ERIC Number: ED185501
Record Type: RIE
Publication Date: 1980-Feb
Reference Count: 0
Cognitive Structures and Learning to Read: An Analysis from Piagetian Perspectives.
Tadlock, Dolores Fadness
Jean Piaget's theory seems to lend support to reading specialists who believe that concrete operational thought constitutes a necessary and sufficient condition for learning to read. Preoperational children cannot deal with the complex relationships inherent in reading because they are tied perceptually to the immediate situation or representations of past perceptual situations. They cannot make mental comparisons or explore the similarities and differences in previous cognitive encounters. In situations when relationships are not perceptually apparent but must be "seen" through reason, preoperational children are at a loss. Even though the preoperational child has the symbolic function, it must be remembered that symbols are a part of functioning and therefore cannot go beyond the level of that functioning. Briefly, symbols are meaningful only if the individual has an operative scheme into which the symbol is assimilated. Before schemes are operational, symbols can do no more than reflect reality--and the reality reflected is devoid of multiple characteristics and complex relationships. The reality of print, however, is one of complex multiple relationships. It is therefore not surprising that preoperational thinkers are likely to have difficulty in learning to read. (Author/FL)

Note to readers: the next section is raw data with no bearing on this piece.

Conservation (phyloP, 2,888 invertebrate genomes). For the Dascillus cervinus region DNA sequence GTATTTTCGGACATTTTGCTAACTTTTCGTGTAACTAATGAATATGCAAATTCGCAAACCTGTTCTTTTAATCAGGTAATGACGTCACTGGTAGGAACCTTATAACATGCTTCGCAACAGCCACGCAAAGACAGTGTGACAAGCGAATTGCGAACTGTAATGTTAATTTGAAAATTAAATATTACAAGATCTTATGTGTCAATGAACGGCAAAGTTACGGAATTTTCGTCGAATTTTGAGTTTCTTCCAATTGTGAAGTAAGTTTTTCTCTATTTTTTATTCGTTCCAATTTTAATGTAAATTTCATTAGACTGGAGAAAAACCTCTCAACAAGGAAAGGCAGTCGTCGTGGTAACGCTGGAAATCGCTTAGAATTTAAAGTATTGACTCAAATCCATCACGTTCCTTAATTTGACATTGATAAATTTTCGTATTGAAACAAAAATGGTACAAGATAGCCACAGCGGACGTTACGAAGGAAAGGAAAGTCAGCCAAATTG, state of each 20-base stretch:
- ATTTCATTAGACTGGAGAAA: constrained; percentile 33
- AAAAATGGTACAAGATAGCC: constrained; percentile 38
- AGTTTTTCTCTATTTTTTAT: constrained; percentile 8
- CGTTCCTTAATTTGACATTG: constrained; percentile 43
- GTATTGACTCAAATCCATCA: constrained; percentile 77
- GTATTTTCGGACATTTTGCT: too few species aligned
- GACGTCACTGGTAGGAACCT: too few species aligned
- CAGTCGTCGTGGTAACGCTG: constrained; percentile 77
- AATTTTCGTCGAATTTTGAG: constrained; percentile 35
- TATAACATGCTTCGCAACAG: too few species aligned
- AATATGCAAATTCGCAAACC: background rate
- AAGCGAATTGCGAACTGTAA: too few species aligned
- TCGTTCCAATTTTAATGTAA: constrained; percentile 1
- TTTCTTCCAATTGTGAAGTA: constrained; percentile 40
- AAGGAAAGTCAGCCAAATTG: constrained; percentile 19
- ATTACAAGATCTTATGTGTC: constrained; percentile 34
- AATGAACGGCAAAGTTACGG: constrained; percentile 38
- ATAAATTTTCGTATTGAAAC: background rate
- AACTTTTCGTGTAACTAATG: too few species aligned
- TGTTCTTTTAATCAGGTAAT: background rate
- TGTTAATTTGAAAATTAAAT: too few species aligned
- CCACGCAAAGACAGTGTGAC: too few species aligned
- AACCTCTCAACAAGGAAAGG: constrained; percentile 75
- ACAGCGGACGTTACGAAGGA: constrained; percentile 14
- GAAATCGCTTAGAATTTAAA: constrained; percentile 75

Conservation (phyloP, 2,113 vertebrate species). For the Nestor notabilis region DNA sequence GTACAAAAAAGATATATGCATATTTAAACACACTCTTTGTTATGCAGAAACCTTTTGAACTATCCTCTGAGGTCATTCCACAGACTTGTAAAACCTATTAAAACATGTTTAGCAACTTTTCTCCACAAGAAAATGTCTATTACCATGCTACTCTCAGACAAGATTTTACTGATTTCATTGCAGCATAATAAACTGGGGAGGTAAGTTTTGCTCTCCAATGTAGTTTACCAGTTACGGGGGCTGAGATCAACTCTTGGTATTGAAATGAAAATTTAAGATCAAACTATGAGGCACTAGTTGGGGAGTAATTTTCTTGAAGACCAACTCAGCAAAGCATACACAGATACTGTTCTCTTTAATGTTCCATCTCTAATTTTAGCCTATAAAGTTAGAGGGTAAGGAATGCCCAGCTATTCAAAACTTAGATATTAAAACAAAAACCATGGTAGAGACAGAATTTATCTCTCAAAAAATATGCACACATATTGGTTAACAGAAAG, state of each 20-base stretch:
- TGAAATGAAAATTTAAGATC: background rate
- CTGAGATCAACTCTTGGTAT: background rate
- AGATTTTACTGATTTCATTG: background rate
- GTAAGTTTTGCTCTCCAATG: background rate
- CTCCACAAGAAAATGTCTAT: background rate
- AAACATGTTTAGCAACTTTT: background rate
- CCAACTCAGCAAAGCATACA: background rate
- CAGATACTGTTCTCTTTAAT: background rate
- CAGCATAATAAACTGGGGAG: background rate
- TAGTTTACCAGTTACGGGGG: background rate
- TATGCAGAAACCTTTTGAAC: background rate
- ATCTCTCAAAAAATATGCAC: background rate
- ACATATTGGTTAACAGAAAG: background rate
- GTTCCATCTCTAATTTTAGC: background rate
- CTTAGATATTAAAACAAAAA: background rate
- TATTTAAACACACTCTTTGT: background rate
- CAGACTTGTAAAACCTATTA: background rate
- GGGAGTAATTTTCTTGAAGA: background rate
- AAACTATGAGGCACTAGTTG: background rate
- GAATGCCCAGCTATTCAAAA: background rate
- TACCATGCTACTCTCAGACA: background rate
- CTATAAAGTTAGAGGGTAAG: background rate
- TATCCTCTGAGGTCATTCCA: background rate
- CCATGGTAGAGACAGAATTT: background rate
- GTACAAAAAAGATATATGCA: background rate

Publication Type: Information Analyses; Speeches/Meeting Papers
Education Level: N/A
Authoring Institution: N/A
Identifiers: Piaget (Jean)
Note: Paper presented at the Annual Meeting of the International Interdisciplinary UAP-USC Conference on Piagetian Theory and the Helping Professions (10th, Los Angeles, CA, February 1-2, 1980).